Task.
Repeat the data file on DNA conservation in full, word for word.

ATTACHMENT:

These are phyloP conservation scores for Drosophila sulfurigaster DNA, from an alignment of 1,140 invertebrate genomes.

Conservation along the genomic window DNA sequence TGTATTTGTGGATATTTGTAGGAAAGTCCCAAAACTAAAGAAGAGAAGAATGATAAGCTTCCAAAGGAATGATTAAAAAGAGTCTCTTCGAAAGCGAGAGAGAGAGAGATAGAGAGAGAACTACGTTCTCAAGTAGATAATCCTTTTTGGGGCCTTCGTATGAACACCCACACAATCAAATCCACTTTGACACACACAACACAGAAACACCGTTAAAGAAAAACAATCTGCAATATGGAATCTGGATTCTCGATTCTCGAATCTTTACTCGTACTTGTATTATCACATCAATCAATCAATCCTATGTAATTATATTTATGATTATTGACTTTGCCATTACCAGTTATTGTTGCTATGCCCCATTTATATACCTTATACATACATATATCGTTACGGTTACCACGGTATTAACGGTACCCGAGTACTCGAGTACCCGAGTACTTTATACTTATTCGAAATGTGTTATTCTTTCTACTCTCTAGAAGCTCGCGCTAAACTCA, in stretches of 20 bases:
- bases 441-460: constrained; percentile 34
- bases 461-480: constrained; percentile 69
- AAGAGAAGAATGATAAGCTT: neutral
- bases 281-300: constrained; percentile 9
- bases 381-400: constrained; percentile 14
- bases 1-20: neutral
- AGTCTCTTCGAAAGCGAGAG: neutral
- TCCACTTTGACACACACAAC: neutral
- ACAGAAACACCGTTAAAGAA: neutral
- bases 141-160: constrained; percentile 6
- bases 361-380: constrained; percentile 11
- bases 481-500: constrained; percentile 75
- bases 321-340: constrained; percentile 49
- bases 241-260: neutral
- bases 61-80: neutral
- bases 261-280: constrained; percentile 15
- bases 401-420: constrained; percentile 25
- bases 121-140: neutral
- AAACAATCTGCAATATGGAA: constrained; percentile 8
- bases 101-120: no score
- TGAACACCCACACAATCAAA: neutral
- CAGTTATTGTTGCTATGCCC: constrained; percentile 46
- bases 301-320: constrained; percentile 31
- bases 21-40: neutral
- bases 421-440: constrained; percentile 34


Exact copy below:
These are phyloP conservation scores for Drosophila sulfurigaster DNA, from an alignment of 1,140 invertebrate genomes.

Conservation along the genomic window DNA sequence TGTATTTGTGGATATTTGTAGGAAAGTCCCAAAACTAAAGAAGAGAAGAATGATAAGCTTCCAAAGGAATGATTAAAAAGAGTCTCTTCGAAAGCGAGAGAGAGAGAGATAGAGAGAGAACTACGTTCTCAAGTAGATAATCCTTTTTGGGGCCTTCGTATGAACACCCACACAATCAAATCCACTTTGACACACACAACACAGAAACACCGTTAAAGAAAAACAATCTGCAATATGGAATCTGGATTCTCGATTCTCGAATCTTTACTCGTACTTGTATTATCACATCAATCAATCAATCCTATGTAATTATATTTATGATTATTGACTTTGCCATTACCAGTTATTGTTGCTATGCCCCATTTATATACCTTATACATACATATATCGTTACGGTTACCACGGTATTAACGGTACCCGAGTACTCGAGTACCCGAGTACTTTATACTTATTCGAAATGTGTTATTCTTTCTACTCTCTAGAAGCTCGCGCTAAACTCA, in stretches of 20 bases:
- bases 441-460: constrained; percentile 34
- bases 461-480: constrained; percentile 69
- AAGAGAAGAATGATAAGCTT: neutral
- bases 281-300: constrained; percentile 9
- bases 381-400: constrained; percentile 14
- bases 1-20: neutral
- AGTCTCTTCGAAAGCGAGAG: neutral
- TCCACTTTGACACACACAAC: neutral
- ACAGAAACACCGTTAAAGAA: neutral
- bases 141-160: constrained; percentile 6
- bases 361-380: constrained; percentile 11
- bases 481-500: constrained; percentile 75
- bases 321-340: constrained; percentile 49
- bases 241-260: neutral
- bases 61-80: neutral
- bases 261-280: constrained; percentile 15
- bases 401-420: constrained; percentile 25
- bases 121-140: neutral
- AAACAATCTGCAATATGGAA: constrained; percentile 8
- bases 101-120: no score
- TGAACACCCACACAATCAAA: neutral
- CAGTTATTGTTGCTATGCCC: constrained; percentile 46
- bases 301-320: constrained; percentile 31
- bases 21-40: neutral
- bases 421-440: constrained; percentile 34